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Trump’s goal of trading abuses in the latest executive orders

 

WASHINGTON – President Donald Trump voice hard on the trade in the election campaign, and to negotiate swore, newly, a number of larger deals, and label China a currency manipulator on “day One”.

Now, to be his government, a cautious approach seems to be.

On Friday, the President, government officials will sign a couple of executive orders to harder to trading abuses, according to top. To identify the first tenders for the completion of a large-scale report “any form of trade abuse and non-reciprocal practice, which now carries the US balance of trade deficit,” said trade Minister Wilbur Ross.

The officials have 90 days to produce a country-by-country, product-by-product-report, as the basis of future decisions of the administration on trade policy issues, Ross told reporters at a Thursday evening briefing.

“It will not do to show that the government’s shoot-the intention not to hip, all casual, all abruptly, but take a very measured and analytical approach to analyze both the problem and said thus to the development of the solutions for it,” he said.

While Trump has long argued that the trade deficits threaten U.S. workers, Ross noted that they are not necessarily all bad. Not to cover, In some cases, for example, the United States simply can have enough of a product to the domestic demand. In other, foreign countries, the products can be cheaper much or better than in the USA, it can also mean that foreign countries and companies to be investments in US assets.

Still, Ross argues that the US has the lowest rates of any developed country. The report, he said, it is investigated whether the deficits are driven to be due to things like fraud, specific trade agreements, lax enforcement and the World Trade organization.

Ross said the report would not focus extensively on foreign exchange manipulation, under the supervision of the US Department of the Treasury, in spite of Trump’s campaign rhetoric.

The second order will subsidize the emphasis on the intensification of the collection of anti-dumping and countervailing duties imposed against foreign governments, the products, so that they can be sold below cost.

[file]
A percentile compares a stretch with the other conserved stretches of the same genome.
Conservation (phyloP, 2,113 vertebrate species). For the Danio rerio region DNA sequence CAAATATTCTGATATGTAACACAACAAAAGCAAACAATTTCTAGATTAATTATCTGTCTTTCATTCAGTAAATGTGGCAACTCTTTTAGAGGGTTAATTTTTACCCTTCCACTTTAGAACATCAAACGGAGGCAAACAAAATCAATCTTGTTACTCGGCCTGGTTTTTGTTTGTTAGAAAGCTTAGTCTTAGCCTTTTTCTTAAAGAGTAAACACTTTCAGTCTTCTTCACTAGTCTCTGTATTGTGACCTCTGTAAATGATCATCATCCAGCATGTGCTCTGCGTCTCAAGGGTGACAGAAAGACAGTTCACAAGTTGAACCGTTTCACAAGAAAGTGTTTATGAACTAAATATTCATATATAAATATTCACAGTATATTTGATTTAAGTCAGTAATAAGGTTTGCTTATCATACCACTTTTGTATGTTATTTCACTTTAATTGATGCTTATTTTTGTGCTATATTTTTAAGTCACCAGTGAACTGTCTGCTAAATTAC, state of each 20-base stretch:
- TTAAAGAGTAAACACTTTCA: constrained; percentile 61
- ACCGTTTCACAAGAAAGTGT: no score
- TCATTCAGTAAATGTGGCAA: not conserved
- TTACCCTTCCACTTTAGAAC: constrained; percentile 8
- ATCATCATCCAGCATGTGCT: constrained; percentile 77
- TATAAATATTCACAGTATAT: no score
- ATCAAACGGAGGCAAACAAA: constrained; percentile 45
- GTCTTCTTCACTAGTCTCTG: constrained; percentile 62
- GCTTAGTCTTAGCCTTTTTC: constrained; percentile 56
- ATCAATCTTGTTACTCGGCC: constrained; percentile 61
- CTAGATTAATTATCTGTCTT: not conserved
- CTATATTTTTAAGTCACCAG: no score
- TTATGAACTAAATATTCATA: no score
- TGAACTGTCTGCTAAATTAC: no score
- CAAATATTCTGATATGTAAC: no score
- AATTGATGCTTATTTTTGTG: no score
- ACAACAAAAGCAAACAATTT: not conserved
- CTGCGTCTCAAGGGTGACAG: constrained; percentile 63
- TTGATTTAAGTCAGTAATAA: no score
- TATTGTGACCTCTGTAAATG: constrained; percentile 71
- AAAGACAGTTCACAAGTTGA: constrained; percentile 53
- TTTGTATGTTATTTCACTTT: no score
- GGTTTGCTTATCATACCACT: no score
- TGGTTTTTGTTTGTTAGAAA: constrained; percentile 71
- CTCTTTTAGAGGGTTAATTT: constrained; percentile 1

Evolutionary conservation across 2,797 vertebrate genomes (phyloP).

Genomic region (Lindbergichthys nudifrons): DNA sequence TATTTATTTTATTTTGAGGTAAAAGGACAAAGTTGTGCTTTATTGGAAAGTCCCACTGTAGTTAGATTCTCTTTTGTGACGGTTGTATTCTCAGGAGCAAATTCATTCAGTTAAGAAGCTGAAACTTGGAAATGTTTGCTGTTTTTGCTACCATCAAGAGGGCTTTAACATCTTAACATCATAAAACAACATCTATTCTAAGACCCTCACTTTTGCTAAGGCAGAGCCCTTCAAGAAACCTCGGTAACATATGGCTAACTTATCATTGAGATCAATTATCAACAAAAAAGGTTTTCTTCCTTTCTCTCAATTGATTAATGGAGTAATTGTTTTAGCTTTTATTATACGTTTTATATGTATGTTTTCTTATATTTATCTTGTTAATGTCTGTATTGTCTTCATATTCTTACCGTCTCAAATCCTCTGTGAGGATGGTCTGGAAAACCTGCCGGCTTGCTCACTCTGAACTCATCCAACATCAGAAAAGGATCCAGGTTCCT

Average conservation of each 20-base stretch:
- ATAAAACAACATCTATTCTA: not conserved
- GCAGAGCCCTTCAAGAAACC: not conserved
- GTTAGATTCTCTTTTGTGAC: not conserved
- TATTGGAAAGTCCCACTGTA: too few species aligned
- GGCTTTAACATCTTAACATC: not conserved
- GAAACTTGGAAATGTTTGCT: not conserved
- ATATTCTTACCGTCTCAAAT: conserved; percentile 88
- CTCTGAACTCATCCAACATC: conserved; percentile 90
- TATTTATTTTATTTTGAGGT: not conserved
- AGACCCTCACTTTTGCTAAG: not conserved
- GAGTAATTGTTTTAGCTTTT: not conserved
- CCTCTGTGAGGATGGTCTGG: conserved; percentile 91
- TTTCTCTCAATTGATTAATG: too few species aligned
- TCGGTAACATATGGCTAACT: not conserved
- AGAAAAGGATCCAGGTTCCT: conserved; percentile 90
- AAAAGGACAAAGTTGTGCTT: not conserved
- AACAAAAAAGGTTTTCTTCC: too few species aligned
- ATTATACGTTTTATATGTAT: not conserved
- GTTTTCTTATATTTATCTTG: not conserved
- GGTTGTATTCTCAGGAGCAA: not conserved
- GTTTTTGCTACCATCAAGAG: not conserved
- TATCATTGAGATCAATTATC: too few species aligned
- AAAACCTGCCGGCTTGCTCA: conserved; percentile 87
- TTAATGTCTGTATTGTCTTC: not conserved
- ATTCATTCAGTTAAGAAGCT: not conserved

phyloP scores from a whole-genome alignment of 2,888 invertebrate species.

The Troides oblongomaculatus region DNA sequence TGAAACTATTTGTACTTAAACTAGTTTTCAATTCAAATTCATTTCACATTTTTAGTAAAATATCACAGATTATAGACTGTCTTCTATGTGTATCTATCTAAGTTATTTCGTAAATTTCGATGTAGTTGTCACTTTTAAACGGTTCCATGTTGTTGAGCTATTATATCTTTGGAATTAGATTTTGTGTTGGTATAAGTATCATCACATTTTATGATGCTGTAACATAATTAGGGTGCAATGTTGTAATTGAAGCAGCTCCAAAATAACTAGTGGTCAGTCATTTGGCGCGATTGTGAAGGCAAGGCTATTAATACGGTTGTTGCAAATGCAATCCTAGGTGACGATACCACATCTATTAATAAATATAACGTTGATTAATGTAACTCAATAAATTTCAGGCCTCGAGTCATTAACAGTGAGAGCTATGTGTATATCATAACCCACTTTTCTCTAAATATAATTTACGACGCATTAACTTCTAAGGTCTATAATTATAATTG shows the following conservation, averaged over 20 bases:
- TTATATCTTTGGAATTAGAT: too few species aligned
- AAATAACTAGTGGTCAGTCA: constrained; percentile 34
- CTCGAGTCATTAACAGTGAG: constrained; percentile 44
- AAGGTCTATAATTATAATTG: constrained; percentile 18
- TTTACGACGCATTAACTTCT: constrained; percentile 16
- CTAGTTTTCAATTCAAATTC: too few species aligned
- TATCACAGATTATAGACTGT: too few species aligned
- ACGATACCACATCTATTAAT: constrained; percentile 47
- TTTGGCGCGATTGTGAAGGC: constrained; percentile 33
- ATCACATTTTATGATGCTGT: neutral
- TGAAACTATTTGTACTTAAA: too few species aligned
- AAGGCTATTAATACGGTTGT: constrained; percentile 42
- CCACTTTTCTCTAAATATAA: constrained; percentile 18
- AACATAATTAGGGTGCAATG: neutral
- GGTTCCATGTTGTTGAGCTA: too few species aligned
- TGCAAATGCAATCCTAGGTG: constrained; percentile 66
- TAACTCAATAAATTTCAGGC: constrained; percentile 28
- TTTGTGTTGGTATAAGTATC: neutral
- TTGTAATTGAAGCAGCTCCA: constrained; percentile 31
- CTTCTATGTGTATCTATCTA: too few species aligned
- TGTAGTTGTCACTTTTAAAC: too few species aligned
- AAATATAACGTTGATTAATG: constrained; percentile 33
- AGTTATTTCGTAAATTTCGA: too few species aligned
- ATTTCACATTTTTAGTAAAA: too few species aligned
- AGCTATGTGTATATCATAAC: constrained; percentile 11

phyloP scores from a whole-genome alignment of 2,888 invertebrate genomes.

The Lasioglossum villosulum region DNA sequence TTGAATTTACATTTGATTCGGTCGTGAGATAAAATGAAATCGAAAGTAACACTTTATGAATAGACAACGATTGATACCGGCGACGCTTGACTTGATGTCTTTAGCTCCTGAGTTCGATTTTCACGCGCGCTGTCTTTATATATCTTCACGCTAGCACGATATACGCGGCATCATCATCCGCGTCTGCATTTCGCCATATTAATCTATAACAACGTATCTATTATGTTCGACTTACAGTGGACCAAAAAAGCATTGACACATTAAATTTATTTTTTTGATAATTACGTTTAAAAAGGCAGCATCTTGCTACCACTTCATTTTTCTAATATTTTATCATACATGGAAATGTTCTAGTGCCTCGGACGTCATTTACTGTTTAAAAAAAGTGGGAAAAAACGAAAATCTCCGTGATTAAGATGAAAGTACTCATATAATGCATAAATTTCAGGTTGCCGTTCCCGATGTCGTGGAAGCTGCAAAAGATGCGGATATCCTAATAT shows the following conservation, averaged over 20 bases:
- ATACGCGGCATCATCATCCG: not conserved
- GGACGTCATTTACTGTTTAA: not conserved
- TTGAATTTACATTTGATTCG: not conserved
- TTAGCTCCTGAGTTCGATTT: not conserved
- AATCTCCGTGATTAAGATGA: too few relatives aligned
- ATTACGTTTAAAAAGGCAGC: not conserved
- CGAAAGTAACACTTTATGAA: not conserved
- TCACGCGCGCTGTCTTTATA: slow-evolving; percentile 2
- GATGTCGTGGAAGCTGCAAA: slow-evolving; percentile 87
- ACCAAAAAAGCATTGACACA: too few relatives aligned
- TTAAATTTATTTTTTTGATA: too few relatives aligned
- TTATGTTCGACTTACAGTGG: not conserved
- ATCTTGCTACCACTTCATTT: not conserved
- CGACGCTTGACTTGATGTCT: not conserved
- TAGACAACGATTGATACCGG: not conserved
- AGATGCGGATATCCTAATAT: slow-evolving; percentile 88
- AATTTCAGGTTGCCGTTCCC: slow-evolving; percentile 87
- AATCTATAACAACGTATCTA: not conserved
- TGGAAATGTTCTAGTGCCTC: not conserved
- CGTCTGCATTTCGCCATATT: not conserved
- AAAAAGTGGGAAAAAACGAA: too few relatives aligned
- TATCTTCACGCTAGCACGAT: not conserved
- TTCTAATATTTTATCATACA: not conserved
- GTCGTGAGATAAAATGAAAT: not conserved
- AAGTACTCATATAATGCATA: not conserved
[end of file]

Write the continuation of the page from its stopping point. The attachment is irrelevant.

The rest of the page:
Peter Navarro, the Director of the White House National Trade Council, said the U.S. is leaving billions of dollars on the table, as a result of lax enforcement. The order is for more efficient binding of the requirements, among other measures.

The orders come in the week before the presidents of the host, Chinese President Xi Jinping at his Florida Mar-a-Lago estate.

Trump tweeted on Thursday evening that his first meeting with the Chinese leader would be “very difficult that we no longer have massive trade deficits … and job losses.”

“American companies must be ready for other alternatives look out for,” he wrote. The US deficit with China amounted to $347 billion in the past year.

But Navarro insisted the orders had nothing to do with the visit or send a message to China.

“Nothing we say tonight about China. Do not let this China-history. This is not a story about the abuses, this is a story about an under-collection of customs duties,” he said later, and added: “We are here for the tweets.”

The US trade deficit amounted to $502.3 billion in the last year, a slight increase from 2015, according to the Commerce Department. The trade deficit rose to the highest level since 2012 last year, although the remains imbalance below its 2006 high, just before the Great recession.

Trump trading described account deficits as a strangle economic growth and the devastating factory jobs. Research in the past year, from academic economists, including David autor of the Massachusetts Institute of Technology, found that China’s development hurt, some municipalities, and they have yet to fully recover.

But foreign trade has also contributed to the prices for clothes, cars, and furniture, among others. This has to be savings for U.S. consumers.

While economists admit that the benefits of trade may be uneven, they argue the job losses, the Trump blame on trade pacts automation. A study released estimates this week by the National Bureau of Economic Research, the robot will account for up to 670,000 factory jobs between 1990 and 2007 lost.

Both exports abroad and imports into the United States fell in the year 2016, but exports fell by a larger amount, in part because a stronger dollar makes American goods and services more expensive overseas.

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